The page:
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Effects of land use on the resilience of stream invertebrates to climate change

Joyce, Fiona 2023. Effects of land use on the resilience of stream invertebrates to climate change. PhD Thesis, Cardiff University.
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Climate change and land use are recognised as primary drivers of global biodiversity decline, and pose a significant threat to freshwater ecosystems. The ecological, economic, and aesthetic importance of freshwaters necessitate urgent action to enhance their resilience to accelerating environmental change. Riparian broadleaf woodlands have been increasingly promoted for this purpose, but evidence demonstrating their effectiveness is scarce. Using a 40-year macroinvertebrate dataset from 16 headwater streams in upland Wales, UK, this thesis aims to address the hypothesis that broadleaf woodlands enhance stream ecosystem resilience to climate change. Specifically, long-term community trends and multiple facets of ecological stability were assessed relative to water temperatures and discharge, water chemistry (acid versus circumneutral) and contrasting catchment character typical of upland management (sheep-grazed moorland, conifer plantations, and semi-natural broadleaf woodlands). Since the start of monitoring (1981), progressive structural and functional changes have occurred in these streams, with indications that detritivores were among the taxa underlying these trends. While enhanced resilience of population- and community-level properties in broadleaf streams was evident, it was also apparent that changes were far-reaching. Extreme conditions including high temperatures and complex effects of dry weather were commonly associated with community change, but a large amount of unexplained variation remained. Particularly deleterious effects of conifer forestry were highlighted, in addition to vulnerabilities of rare taxa. Despite the underlying complexities of stream communities and their dynamics, stream type remained the best predictor of taxonomic and functional diversity. Thus, coupled with their widely acknowledged benefits for biodiversity and stressor regulation, riparian broadleaves remain favoured candidates for climate adaptation. However, interventions may be required at broader scales than just riparian zones. Overall, this research provides sought-after evidence of climate and catchment character effects that enhances our understanding of ecological resilience, with important implications for river management in the face of global environmental change.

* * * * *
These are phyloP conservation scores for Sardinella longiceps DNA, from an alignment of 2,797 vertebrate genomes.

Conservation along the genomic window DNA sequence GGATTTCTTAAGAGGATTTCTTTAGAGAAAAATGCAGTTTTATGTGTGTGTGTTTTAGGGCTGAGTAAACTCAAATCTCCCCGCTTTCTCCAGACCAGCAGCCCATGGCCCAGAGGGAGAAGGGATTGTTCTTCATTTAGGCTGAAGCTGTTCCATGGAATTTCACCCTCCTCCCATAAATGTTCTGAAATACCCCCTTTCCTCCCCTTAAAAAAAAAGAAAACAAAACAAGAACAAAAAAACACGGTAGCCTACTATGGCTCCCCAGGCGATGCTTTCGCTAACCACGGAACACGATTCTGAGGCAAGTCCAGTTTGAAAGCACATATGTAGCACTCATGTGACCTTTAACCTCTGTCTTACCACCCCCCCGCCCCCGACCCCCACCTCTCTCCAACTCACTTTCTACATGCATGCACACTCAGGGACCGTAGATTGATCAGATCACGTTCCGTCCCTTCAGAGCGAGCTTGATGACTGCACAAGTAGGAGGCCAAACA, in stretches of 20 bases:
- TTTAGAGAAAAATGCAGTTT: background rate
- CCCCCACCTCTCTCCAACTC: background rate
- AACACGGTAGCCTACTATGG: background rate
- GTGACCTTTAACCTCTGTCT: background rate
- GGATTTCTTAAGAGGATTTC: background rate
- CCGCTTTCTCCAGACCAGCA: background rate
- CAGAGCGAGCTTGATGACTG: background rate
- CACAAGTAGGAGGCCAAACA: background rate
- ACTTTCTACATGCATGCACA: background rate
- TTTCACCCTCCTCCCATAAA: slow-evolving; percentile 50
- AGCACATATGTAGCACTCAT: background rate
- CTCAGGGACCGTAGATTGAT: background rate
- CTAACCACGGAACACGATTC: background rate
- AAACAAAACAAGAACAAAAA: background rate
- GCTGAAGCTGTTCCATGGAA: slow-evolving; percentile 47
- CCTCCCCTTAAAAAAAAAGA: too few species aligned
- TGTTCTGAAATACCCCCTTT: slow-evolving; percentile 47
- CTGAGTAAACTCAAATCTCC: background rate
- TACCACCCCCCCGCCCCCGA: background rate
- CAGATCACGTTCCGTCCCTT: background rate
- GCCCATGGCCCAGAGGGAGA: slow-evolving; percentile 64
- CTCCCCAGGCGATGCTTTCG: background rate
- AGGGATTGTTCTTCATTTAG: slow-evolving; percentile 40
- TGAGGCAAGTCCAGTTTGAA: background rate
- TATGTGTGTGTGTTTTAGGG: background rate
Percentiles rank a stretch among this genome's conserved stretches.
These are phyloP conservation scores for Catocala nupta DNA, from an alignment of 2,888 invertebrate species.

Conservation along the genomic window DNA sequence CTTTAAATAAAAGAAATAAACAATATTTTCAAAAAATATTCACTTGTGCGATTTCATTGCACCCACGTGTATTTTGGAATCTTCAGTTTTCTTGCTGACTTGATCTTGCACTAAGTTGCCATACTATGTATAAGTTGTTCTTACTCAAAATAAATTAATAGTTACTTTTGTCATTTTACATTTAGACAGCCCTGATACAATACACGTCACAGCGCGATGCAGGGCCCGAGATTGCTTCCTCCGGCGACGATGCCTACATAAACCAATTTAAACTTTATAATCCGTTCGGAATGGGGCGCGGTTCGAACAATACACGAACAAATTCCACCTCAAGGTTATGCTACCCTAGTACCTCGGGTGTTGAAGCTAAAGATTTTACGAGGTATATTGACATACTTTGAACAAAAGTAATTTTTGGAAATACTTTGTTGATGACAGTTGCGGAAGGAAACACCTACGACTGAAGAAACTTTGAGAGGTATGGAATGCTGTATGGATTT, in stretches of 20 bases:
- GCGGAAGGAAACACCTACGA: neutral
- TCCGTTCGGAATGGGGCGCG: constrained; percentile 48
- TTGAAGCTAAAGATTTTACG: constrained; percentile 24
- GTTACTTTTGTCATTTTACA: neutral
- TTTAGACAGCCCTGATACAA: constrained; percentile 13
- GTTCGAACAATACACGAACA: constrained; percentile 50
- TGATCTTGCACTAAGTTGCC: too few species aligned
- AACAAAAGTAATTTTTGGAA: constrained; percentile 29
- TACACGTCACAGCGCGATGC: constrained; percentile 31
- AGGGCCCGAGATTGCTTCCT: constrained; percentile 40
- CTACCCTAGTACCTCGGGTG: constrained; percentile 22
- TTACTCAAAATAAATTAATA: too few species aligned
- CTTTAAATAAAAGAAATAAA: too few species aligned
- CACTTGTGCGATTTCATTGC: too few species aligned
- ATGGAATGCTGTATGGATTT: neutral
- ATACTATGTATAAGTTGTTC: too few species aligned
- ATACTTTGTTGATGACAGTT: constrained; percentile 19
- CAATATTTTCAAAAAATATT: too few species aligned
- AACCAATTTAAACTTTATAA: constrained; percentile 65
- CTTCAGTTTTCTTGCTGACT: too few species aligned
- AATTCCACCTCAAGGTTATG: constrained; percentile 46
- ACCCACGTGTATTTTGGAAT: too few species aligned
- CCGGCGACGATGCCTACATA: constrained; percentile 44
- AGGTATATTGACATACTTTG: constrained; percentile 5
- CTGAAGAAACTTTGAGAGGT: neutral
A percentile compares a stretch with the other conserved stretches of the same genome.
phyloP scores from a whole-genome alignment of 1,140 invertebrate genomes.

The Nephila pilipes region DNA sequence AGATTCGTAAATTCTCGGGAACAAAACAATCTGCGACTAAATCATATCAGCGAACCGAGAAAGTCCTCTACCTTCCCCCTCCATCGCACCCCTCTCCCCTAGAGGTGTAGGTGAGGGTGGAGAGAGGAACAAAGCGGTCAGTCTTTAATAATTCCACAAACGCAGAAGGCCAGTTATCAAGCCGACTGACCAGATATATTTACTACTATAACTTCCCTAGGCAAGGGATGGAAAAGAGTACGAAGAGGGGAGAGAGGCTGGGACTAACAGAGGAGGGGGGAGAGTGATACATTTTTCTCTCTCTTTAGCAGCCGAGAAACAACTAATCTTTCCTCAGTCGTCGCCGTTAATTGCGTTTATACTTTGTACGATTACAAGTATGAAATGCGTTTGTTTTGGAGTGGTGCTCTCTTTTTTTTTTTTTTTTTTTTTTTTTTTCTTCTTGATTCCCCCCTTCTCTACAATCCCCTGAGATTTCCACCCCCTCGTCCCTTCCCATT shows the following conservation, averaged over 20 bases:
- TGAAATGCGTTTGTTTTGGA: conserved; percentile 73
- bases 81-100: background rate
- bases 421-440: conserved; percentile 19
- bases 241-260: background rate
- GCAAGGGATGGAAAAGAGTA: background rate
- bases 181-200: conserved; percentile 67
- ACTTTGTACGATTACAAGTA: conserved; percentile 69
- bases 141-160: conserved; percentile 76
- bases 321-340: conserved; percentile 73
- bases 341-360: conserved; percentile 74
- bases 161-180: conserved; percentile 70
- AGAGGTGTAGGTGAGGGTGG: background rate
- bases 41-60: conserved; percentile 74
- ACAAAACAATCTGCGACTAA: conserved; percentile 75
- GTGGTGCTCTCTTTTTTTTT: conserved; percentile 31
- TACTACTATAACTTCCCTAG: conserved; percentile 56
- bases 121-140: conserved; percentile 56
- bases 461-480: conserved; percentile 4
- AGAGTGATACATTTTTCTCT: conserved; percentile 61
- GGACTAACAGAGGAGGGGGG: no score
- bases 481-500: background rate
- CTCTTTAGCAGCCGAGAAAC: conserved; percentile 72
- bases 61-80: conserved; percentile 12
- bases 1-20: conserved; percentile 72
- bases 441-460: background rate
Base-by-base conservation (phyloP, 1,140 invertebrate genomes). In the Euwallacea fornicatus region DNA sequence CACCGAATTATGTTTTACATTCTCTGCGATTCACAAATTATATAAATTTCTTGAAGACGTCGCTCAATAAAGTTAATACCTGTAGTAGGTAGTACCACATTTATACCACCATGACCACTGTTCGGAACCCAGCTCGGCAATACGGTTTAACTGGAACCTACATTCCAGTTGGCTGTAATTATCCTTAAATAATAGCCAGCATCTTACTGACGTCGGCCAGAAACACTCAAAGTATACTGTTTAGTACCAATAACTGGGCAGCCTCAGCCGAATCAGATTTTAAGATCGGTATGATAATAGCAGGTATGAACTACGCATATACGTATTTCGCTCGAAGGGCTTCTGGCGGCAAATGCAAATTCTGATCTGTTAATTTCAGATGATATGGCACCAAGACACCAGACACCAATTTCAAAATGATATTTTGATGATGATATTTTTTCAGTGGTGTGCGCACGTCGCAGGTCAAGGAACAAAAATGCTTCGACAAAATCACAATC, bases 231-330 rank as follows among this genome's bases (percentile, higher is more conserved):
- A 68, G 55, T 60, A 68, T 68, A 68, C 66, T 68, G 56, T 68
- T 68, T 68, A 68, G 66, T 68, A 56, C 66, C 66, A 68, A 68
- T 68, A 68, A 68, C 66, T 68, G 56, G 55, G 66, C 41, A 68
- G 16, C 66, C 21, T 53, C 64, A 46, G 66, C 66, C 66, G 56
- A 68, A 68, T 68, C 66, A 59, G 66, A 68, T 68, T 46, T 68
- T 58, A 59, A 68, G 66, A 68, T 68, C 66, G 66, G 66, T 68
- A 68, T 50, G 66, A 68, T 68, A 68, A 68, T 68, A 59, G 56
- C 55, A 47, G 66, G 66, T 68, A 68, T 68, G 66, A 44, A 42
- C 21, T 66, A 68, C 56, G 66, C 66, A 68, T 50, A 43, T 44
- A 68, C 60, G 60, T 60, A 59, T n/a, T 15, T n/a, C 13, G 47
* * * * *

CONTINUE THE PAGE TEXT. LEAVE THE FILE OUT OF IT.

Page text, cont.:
Item Type: Thesis (PhD)
Date Type: Completion
Status: Unpublished
Schools: Biosciences
Subjects: Q Science > Q Science (General)
Date of First Compliant Deposit: 10 October 2023
Last Modified: 11 Oct 2023 09:44

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